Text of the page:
Plaintiff correctly notes that the Second Circuit has not yet ruled on whether individuals can be named in Title VII suits in their official capacities. In Cook v. Arrowsmith Shelburne, Inc., the Second Circuit stated that: "The issue of whether ... an individual may be made a party defendant solely in the person's corporate capacity as an agent of the employer not subject to individual liability but a party for the purpose of discovery ... was neither argued to, nor addressed to the Tomka court." 69 F.3d 1235, 1241 n. 2 (2d Cir.1995). The issue was not argued to the Cook Court, which therefore refused to address it.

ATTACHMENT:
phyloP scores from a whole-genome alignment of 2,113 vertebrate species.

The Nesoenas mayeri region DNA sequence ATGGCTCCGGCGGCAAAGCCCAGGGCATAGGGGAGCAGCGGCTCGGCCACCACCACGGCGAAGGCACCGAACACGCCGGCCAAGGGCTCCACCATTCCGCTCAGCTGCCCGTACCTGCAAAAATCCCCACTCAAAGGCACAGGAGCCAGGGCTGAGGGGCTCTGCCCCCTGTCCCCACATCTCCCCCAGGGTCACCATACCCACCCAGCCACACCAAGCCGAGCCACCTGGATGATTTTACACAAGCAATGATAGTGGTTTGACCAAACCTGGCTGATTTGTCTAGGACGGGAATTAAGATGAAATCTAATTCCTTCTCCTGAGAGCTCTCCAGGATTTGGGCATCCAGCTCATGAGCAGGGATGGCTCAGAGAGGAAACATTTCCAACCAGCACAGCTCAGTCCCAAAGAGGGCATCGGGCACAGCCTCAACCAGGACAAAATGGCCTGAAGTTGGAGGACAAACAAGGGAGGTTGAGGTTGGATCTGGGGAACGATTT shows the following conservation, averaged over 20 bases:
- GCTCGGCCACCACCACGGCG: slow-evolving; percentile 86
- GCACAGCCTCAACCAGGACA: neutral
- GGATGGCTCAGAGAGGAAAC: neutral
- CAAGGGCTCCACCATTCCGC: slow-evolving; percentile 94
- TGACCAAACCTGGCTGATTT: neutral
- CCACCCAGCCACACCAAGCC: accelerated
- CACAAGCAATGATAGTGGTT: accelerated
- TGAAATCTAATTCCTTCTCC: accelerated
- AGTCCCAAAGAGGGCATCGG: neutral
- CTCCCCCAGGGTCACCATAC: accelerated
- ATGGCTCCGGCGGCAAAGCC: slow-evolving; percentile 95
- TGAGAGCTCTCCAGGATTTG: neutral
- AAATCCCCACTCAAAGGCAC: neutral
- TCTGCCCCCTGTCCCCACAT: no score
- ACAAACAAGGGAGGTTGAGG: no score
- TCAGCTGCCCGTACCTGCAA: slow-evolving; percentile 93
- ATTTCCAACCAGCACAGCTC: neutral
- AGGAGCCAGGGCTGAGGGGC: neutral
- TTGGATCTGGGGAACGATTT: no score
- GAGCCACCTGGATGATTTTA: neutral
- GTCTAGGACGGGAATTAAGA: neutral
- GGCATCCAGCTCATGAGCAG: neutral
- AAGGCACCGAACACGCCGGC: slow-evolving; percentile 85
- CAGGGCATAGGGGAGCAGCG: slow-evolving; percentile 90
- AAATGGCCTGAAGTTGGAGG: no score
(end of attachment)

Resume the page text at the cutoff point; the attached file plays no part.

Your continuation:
In Coraggio, I followed the reasoning of the Fifth, Ninth and Eleventh Circuits to hold that persons cannot be liable in their individual capacities under Title VII. However, I took up, perhaps too literally, the suggestion in an Eleventh Circuit case that "the proper method for a plaintiff to recover under Title VII is by suing the employer, either by naming supervisory employees as *136 agents of the employer, or by naming the employer directly." 1995 WL 242047, at *8 (quoting Busby v. City of Orlando, 931 F.2d 764, 772 (11th Cir.1991)). Thus, I found it was permissible to name supervisory employees as defendants and to treat them as such for all purposes except liability. I rejected the view expressed by one of my colleagues that there was nothing to be gained other than "consumption of time and creation of bitterness by inclusion of the individual as a defendant," Bramesco v. Drug Computer Consultants, 834 F. Supp. 120, 123 (S.D.N.Y. 1993), and pointed out that there were positive benefits to be achieved by permitting individuals to be named as parties: discovery could be obtained more easily from a party and individual responsibility or vindication could be publicly fixed. 1995 WL 242047, at *8.